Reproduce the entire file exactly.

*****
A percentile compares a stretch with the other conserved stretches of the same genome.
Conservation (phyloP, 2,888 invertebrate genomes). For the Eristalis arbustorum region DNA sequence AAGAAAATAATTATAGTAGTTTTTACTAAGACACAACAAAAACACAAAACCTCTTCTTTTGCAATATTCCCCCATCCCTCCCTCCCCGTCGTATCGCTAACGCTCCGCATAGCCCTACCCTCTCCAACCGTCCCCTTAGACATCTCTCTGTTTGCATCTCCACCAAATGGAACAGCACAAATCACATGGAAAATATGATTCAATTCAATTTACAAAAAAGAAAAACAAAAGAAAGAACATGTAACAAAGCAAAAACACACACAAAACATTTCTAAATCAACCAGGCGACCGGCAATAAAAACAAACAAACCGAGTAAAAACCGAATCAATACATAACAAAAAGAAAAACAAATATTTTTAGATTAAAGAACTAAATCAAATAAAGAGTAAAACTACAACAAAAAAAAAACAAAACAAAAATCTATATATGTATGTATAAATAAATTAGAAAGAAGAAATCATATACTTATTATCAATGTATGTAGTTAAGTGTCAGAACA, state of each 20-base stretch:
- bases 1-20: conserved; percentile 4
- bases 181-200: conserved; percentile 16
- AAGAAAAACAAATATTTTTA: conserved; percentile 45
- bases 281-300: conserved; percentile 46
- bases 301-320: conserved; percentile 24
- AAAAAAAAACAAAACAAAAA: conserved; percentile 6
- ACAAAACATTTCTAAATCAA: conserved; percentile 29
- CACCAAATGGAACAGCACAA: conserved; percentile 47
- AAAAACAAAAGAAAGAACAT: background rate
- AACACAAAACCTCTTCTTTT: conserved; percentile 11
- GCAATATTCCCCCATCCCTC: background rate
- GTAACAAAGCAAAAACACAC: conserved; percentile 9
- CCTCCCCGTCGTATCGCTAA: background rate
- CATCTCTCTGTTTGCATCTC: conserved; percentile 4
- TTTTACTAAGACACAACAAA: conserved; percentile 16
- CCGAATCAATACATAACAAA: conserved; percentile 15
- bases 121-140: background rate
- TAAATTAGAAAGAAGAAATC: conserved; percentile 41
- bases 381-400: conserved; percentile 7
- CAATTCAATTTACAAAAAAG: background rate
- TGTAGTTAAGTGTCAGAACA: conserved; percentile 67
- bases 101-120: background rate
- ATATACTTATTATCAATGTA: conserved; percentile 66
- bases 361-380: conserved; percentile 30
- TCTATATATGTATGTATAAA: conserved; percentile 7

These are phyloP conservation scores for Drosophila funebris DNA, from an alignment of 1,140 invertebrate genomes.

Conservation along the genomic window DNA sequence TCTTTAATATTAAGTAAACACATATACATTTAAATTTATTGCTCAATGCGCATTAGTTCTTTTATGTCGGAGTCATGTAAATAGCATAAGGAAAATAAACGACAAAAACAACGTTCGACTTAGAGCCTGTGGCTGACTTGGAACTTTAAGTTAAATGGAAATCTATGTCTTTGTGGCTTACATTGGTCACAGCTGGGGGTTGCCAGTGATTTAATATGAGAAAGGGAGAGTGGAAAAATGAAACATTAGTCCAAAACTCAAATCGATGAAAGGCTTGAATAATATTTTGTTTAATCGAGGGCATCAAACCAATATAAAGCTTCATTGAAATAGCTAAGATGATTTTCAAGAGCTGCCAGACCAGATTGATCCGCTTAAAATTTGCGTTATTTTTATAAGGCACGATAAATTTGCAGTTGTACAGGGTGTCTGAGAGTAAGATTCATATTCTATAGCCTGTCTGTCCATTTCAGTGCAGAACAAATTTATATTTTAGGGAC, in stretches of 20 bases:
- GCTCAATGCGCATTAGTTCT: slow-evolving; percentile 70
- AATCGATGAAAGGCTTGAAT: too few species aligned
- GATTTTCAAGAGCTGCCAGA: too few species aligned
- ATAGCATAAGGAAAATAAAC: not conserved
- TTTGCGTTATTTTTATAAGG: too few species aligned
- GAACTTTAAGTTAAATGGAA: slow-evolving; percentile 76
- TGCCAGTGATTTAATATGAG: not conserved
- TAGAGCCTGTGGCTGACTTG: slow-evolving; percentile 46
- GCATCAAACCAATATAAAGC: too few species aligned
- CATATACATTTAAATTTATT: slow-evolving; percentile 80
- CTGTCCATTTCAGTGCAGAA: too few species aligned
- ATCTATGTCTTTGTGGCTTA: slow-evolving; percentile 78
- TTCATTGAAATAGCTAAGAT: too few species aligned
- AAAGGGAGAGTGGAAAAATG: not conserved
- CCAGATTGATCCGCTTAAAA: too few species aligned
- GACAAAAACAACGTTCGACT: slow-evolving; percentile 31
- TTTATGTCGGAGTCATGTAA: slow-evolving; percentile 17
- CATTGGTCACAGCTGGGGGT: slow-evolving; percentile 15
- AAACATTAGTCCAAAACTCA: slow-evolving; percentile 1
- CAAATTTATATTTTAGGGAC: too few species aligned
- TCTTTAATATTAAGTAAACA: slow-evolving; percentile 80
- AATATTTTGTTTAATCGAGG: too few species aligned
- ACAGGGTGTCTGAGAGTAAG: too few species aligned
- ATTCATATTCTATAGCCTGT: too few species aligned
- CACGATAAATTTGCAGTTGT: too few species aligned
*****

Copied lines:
A percentile compares a stretch with the other conserved stretches of the same genome.
Conservation (phyloP, 2,888 invertebrate genomes). For the Eristalis arbustorum region DNA sequence AAGAAAATAATTATAGTAGTTTTTACTAAGACACAACAAAAACACAAAACCTCTTCTTTTGCAATATTCCCCCATCCCTCCCTCCCCGTCGTATCGCTAACGCTCCGCATAGCCCTACCCTCTCCAACCGTCCCCTTAGACATCTCTCTGTTTGCATCTCCACCAAATGGAACAGCACAAATCACATGGAAAATATGATTCAATTCAATTTACAAAAAAGAAAAACAAAAGAAAGAACATGTAACAAAGCAAAAACACACACAAAACATTTCTAAATCAACCAGGCGACCGGCAATAAAAACAAACAAACCGAGTAAAAACCGAATCAATACATAACAAAAAGAAAAACAAATATTTTTAGATTAAAGAACTAAATCAAATAAAGAGTAAAACTACAACAAAAAAAAAACAAAACAAAAATCTATATATGTATGTATAAATAAATTAGAAAGAAGAAATCATATACTTATTATCAATGTATGTAGTTAAGTGTCAGAACA, state of each 20-base stretch:
- bases 1-20: conserved; percentile 4
- bases 181-200: conserved; percentile 16
- AAGAAAAACAAATATTTTTA: conserved; percentile 45
- bases 281-300: conserved; percentile 46
- bases 301-320: conserved; percentile 24
- AAAAAAAAACAAAACAAAAA: conserved; percentile 6
- ACAAAACATTTCTAAATCAA: conserved; percentile 29
- CACCAAATGGAACAGCACAA: conserved; percentile 47
- AAAAACAAAAGAAAGAACAT: background rate
- AACACAAAACCTCTTCTTTT: conserved; percentile 11
- GCAATATTCCCCCATCCCTC: background rate
- GTAACAAAGCAAAAACACAC: conserved; percentile 9
- CCTCCCCGTCGTATCGCTAA: background rate
- CATCTCTCTGTTTGCATCTC: conserved; percentile 4
- TTTTACTAAGACACAACAAA: conserved; percentile 16
- CCGAATCAATACATAACAAA: conserved; percentile 15
- bases 121-140: background rate
- TAAATTAGAAAGAAGAAATC: conserved; percentile 41
- bases 381-400: conserved; percentile 7
- CAATTCAATTTACAAAAAAG: background rate
- TGTAGTTAAGTGTCAGAACA: conserved; percentile 67
- bases 101-120: background rate
- ATATACTTATTATCAATGTA: conserved; percentile 66
- bases 361-380: conserved; percentile 30
- TCTATATATGTATGTATAAA: conserved; percentile 7

These are phyloP conservation scores for Drosophila funebris DNA, from an alignment of 1,140 invertebrate genomes.

Conservation along the genomic window DNA sequence TCTTTAATATTAAGTAAACACATATACATTTAAATTTATTGCTCAATGCGCATTAGTTCTTTTATGTCGGAGTCATGTAAATAGCATAAGGAAAATAAACGACAAAAACAACGTTCGACTTAGAGCCTGTGGCTGACTTGGAACTTTAAGTTAAATGGAAATCTATGTCTTTGTGGCTTACATTGGTCACAGCTGGGGGTTGCCAGTGATTTAATATGAGAAAGGGAGAGTGGAAAAATGAAACATTAGTCCAAAACTCAAATCGATGAAAGGCTTGAATAATATTTTGTTTAATCGAGGGCATCAAACCAATATAAAGCTTCATTGAAATAGCTAAGATGATTTTCAAGAGCTGCCAGACCAGATTGATCCGCTTAAAATTTGCGTTATTTTTATAAGGCACGATAAATTTGCAGTTGTACAGGGTGTCTGAGAGTAAGATTCATATTCTATAGCCTGTCTGTCCATTTCAGTGCAGAACAAATTTATATTTTAGGGAC, in stretches of 20 bases:
- GCTCAATGCGCATTAGTTCT: slow-evolving; percentile 70
- AATCGATGAAAGGCTTGAAT: too few species aligned
- GATTTTCAAGAGCTGCCAGA: too few species aligned
- ATAGCATAAGGAAAATAAAC: not conserved
- TTTGCGTTATTTTTATAAGG: too few species aligned
- GAACTTTAAGTTAAATGGAA: slow-evolving; percentile 76
- TGCCAGTGATTTAATATGAG: not conserved
- TAGAGCCTGTGGCTGACTTG: slow-evolving; percentile 46
- GCATCAAACCAATATAAAGC: too few species aligned
- CATATACATTTAAATTTATT: slow-evolving; percentile 80
- CTGTCCATTTCAGTGCAGAA: too few species aligned
- ATCTATGTCTTTGTGGCTTA: slow-evolving; percentile 78
- TTCATTGAAATAGCTAAGAT: too few species aligned
- AAAGGGAGAGTGGAAAAATG: not conserved
- CCAGATTGATCCGCTTAAAA: too few species aligned
- GACAAAAACAACGTTCGACT: slow-evolving; percentile 31
- TTTATGTCGGAGTCATGTAA: slow-evolving; percentile 17
- CATTGGTCACAGCTGGGGGT: slow-evolving; percentile 15
- AAACATTAGTCCAAAACTCA: slow-evolving; percentile 1
- CAAATTTATATTTTAGGGAC: too few species aligned
- TCTTTAATATTAAGTAAACA: slow-evolving; percentile 80
- AATATTTTGTTTAATCGAGG: too few species aligned
- ACAGGGTGTCTGAGAGTAAG: too few species aligned
- ATTCATATTCTATAGCCTGT: too few species aligned
- CACGATAAATTTGCAGTTGT: too few species aligned